Posted by Kaitlin Meilert on 8th May 2014

The Melodic Sounds of the West African Balafon

You may recognize the fast-paced, upbeat rhythm in the video above as the Kuku rhythm, one of the most popular djembe rhythms due to its joyous, celebratory sound. But do you recognize the instrument providing the melody? Looks like a xylophone, right? While the instrument you see in the video is a kind of wooden xylophone, it’s actually a West African percussion idiophone called a balafon and originates in Mali.

Used to play melodic tunes, the balafon features 16 to 27 tuned wooden keys played with with two rubber or padded mallets. They keys are strung over a fixed frame and resonators made from hollowed out and dried calabashes or placed independently on any padded surface. That second form, known as free-key, makes the balafon a versatile, travel-friendly instrument that’s perfect for an on-the-spot jam session since it’s easy to carry around in free-key form. However, when playing on a fixed-key balafon (the one with the resonators), you’ll get that nasal-buzz timbre that’s characteristic of the instrument.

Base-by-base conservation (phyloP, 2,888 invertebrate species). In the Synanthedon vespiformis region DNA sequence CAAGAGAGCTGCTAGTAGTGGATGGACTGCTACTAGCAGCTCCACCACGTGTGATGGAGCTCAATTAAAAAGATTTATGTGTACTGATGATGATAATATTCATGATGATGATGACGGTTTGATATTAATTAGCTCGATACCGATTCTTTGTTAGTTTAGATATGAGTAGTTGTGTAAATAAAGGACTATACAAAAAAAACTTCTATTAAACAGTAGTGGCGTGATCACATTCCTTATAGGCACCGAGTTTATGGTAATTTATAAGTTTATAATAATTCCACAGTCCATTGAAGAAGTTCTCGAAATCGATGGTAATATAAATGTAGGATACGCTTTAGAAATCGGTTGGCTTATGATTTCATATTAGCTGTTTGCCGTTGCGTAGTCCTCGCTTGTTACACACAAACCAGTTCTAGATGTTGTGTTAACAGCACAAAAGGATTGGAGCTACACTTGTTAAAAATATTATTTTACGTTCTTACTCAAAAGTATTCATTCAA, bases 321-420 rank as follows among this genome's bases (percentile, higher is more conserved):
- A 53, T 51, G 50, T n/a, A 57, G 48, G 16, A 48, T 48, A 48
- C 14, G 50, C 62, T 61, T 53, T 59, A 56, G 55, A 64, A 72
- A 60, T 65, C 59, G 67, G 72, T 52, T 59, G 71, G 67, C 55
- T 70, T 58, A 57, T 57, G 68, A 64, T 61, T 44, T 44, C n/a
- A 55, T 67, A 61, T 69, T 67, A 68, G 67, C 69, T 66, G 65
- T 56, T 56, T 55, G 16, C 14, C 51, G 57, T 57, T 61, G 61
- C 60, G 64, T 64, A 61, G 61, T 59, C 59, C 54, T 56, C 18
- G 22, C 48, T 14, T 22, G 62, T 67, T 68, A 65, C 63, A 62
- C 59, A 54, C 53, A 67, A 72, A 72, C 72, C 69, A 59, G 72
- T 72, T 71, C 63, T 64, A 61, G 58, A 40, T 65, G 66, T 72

The balafon was traditionally a sacred instrument played only by trained and skilled caste members at certain traditional and ritual occasions, including funerals, weddings, and festivals. Depending on the culture of a certain area, the balafon is played solo, in an orchestra of six balafons, or in an ensemble of three balafons. Some balafon players will also wear belled bracelets on their wrists to accentuate the balafon’s sounds. However, as seen in the video above, the balafon can also be played with other West African percussion instruments. While some cultures still play the balafon under traditional circumstances, the balafon is no longer limited to certain people and occasions and is played by percussionists around the world.